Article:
Tag Archives: postgraduate study

Prepare your Chevening application

With less than two months until the opening of Chevening, the fully-funded scholarship for postgraduate students offered by the UK government, Catherine Charpentier, from Birkbeck’s International Marketing and Recruitment team, advises on how to prepare for the scholarship application.

A collage of six past Chevening students holding a sign saying 'I can't keep calm. I've been chosen for Chevening'

Some of the 2020 Chevening scholars

It’s official, applications for Chevening for 2022/23 open on Tuesday 3 August 2021!

You’ve underlined the date in red on your calendar. So what now? Is the only thing left for you to do is crossing off the days off on your diary?

Well, no. Now isn’t the time to rest. There is plenty to do ahead of the application opening date. Here are four things you need to do to prepare.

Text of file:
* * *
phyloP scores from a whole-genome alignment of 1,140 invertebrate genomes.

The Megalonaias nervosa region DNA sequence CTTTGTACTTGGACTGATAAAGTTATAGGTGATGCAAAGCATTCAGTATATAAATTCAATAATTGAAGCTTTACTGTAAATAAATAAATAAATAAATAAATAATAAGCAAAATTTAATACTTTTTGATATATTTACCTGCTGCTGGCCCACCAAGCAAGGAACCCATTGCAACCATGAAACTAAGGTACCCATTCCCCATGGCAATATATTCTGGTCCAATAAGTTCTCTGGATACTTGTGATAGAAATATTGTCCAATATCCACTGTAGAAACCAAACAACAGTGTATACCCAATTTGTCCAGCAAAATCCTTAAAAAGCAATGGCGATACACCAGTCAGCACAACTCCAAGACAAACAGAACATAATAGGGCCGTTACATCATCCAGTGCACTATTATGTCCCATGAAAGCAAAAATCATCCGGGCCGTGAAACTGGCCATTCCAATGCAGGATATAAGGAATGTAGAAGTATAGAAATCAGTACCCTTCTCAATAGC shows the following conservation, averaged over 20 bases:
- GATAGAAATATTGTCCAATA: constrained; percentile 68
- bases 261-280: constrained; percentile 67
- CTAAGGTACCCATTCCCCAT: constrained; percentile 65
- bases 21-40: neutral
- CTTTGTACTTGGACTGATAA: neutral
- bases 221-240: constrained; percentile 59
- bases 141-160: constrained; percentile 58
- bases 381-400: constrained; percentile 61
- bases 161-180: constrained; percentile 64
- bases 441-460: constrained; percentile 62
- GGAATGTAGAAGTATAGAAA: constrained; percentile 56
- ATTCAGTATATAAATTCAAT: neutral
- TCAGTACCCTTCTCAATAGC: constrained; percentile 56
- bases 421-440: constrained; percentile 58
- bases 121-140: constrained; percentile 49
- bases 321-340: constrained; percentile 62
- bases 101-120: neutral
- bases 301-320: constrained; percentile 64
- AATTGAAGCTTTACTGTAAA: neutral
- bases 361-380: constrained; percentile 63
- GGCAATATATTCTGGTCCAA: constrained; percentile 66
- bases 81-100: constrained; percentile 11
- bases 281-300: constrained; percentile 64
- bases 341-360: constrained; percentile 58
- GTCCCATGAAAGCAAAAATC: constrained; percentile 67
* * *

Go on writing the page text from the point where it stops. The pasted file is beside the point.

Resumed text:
1. Check that you meet the eligibility criteria

You need to have at least two years work experience (equivalent to 2,800 hours) in order to apply. This can be in part-time or full-time employment, voluntary work or paid or unpaid internship; and this can be submitted in up to 15 employment periods on the application form.

Get your calculator out. Your entries will be calculated automatically by multiplying the number of weeks worked by the number of hours worked per week. For this calculation, a working week comprises 35-60 hours and a working year comprises 40-50 weeks.

Don’t have 2,800 hours of experience yet? Why not apply for an internship, or offer your services to a volunteer organisation to make up the total? You should meet the requirements by the time you submit the application, which should be no later than 2 November 2021.

  1. Gain meaningful experience

It’s not only about quantity but also quality. You might have reached two years of work/voluntary experience but feel that your CV could do with improving. Don’t forget, you will also have to demonstrate leadership qualities in your application.

Can you take on extra responsibility at work? Could you offer to manage on a project for an organisation you are involved with? Can you organise an event for a charity?

The Chevening students outside Birkbeck entrance holding up a blue relay stick

Birkbeck’s 2019 Chevening scholars complete a relay

  1. Develop your network